Michael Yon, with the Queen’s Royal Lancers in Iraq.
LTC Richard B Nixon-Eckersall described the plan to move about 40 miles to another base camp, farther out in the sand dunes, from which to patrol the Iranian border. The commander made clear that something had changed and he thought the likelihood of trouble was high. ...
There is furious debate about armored vehicles in Iraq. There was a time when our own forces were needlessly exposed and being killed by even small attacks. And so we armored up like turtles which greatly helped. But at a cost. Our vehicles break down more, and our humvees have gone from being super-agile to tortoise-like contraptions that get stuck every chance. In this environment, truly out in the boonies, agility, firepower and other qualities often far outweigh the heavy metal. Fact is, there is still a place for unarmored agility.
One armored vehicle was going with us. Although the armor on a Scimitar will stop bullets, its armor will not stop an EFP any more than a turtle shell will stop a canon ball. There is no armor in the American or British militaries that can stop an EFP. The armor can actually worsen the EFP strike because the armor will fragment and slice flesh.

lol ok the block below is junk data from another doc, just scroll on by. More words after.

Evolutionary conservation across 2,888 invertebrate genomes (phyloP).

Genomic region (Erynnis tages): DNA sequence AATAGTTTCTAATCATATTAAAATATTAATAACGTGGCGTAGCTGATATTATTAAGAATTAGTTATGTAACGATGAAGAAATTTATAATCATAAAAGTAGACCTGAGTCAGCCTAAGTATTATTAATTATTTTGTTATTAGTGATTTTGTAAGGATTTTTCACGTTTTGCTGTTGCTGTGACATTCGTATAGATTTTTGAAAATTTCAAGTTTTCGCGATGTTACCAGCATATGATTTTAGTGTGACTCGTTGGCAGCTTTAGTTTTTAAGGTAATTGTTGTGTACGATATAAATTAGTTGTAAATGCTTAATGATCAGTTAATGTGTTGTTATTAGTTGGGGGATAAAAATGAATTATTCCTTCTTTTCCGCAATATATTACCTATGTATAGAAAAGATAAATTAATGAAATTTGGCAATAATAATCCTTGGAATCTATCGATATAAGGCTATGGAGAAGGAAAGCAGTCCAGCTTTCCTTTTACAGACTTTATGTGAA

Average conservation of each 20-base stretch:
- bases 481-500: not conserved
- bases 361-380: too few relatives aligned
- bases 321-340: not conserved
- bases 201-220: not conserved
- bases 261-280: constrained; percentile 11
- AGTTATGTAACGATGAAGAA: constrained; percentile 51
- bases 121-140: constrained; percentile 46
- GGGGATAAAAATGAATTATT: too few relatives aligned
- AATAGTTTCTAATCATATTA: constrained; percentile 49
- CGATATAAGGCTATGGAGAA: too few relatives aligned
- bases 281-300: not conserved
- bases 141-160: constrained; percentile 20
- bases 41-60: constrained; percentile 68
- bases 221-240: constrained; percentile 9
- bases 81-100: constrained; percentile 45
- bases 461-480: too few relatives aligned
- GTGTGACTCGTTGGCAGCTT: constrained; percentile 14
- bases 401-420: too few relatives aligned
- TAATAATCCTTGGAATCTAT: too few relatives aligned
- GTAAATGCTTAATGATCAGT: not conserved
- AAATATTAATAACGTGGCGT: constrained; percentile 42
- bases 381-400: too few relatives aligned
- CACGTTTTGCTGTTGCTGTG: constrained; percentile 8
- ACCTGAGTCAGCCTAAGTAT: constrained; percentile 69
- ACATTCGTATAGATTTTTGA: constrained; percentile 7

This time though, the British unarmored vehicles were going to be hit not by one, but by many mines.
We loaded up and continued on the recon, and were making a “U” back toward the ambush site but we were actually on a different road. The convoy behind us was heading straight toward the 46 EFPs and two “ball-bearing bombs.”...
Read the rest. The British and the Americans are facing an open hostilities from Iran which it is politically inconvenient to acknowledge. It remains the "War in Iraq" no matter who is fighting it.